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China may attack Taiwan to achieve 1 of 3 political goals: Former defense minister

Whether Taiwan sues for peace, unconditionally surrenders, or fights to the end will depend on many factors

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Chinese soldiers based in Hong Kong practice knifing at the Shek Kong barracks of People's Liberation Army (PLA) Garrison in Hong Kong on Jun...

Chinese soldiers based in Hong Kong practice knifing at the Shek Kong barracks of People's Liberation Army (PLA) Garrison in Hong Kong on Jun... (AP photo)

TAIPEI (Taiwan News) — Former Minister of Defense Yang Nian-tsu (楊念祖) on Thursday (Feb. 17) listed three political goals China may aim for in a campaign against Taiwan: using war to push for peace, using war to force a surrender, or neutralizing Taiwan’s military to get an unconditional surrender.

The Kuomintang opposition party on Thursday (Feb. 17) held a conference, “How Taiwan can respond to the People's Liberation Army threat," which Yang attended alongside Ruo Chin-sheng (羅慶生), head of the Taiwan International Strategic Study Society, and other experts, per a CNA report.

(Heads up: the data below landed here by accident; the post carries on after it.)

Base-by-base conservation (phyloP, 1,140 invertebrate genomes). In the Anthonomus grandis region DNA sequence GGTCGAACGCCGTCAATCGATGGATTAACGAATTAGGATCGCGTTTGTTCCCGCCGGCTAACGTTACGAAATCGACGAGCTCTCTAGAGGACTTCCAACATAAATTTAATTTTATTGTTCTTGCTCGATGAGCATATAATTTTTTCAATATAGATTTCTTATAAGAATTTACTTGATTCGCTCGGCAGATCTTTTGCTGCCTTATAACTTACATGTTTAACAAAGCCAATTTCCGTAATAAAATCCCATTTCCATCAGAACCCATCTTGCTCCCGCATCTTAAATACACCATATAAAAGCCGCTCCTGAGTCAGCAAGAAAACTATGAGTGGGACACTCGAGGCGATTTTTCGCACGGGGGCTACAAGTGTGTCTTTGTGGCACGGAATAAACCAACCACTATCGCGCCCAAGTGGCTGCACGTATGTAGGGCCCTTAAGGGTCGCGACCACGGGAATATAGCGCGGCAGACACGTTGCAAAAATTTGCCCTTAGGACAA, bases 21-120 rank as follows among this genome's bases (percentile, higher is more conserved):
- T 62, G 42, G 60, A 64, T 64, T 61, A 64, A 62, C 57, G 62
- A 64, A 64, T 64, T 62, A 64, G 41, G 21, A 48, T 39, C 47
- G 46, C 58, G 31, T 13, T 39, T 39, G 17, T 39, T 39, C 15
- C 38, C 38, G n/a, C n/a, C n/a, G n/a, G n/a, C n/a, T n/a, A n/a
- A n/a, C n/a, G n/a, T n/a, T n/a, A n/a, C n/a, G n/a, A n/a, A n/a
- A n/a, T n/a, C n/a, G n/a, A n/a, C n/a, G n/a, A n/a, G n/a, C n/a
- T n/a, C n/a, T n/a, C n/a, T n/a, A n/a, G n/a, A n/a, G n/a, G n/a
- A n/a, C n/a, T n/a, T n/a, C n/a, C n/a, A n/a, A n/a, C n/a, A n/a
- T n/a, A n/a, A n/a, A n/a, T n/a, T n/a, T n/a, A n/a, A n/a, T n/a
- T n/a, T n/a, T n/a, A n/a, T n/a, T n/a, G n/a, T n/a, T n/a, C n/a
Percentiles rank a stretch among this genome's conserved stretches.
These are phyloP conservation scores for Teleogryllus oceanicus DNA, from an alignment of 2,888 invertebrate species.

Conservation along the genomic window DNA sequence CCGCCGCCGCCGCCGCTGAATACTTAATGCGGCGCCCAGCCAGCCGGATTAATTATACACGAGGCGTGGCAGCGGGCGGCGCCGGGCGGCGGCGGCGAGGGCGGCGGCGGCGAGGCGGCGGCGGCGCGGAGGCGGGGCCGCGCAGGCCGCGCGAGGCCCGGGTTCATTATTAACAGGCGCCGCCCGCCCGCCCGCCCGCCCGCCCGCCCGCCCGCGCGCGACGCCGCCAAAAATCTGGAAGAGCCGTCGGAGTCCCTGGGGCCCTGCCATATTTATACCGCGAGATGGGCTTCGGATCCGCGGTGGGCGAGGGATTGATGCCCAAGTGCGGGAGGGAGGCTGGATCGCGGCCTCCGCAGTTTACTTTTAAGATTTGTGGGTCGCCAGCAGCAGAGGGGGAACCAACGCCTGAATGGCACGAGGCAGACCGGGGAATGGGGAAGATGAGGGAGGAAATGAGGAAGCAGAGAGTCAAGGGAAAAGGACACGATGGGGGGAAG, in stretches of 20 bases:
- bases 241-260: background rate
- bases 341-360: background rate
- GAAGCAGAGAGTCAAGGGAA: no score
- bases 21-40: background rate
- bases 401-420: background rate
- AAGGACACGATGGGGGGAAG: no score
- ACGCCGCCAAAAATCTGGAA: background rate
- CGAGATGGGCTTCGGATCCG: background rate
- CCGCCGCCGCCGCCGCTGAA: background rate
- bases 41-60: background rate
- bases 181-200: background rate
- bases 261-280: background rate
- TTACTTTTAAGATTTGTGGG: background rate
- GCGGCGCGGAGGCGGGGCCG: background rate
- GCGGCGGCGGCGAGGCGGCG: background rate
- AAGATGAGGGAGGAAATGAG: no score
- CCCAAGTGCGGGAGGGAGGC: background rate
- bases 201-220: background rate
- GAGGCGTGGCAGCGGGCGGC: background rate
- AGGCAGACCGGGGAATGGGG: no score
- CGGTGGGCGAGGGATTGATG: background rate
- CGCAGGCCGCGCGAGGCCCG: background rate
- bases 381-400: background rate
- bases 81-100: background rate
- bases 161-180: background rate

Yang began by quoting Sun Tsu, saying Taiwan must “know thyself and know thy enemy” and that only by being clear about China’s objectives can the country effectively rehearse and prepare for a military assault. He said these three potential political goals of Beijing's would affect how an operation plays out differently.

Predicting what result Taiwan wants in a war — be it peace, surrender, or a fight to the last man — will depend on military strength, mobilization capacity, the willpower of the people, and the effect on society, Yang said. This already exceeds the traditional military framework, yet it will require strategic leadership, or else the military leadership will crumble.

Ruo said that Taiwan’s defensive strategic framework should be based on two principles: self-reliance and not expecting assistance from foreign countries. Meanwhile, the operational concept of national defense should align across two axes: defense and deterrence.

Yet, these two strategic ideals have structural limitations when it comes to defending the Taiwan Strait, Ruo said. A purely defensive strategy calls for a "successful defense" by beating the People's Liberation Army's (PLA) offensive assault.

The PLA has two things going for it, according to Ruo — the numerical advantage and the initiative in launching the offensive. Even if the first attack is successfully repelled, Ruo reasons, Taiwan will not be able to hold back the follow-up assaults. If China wishes to take Taiwan at any cost, the chances of a "successful defense" against it are not high, he observed.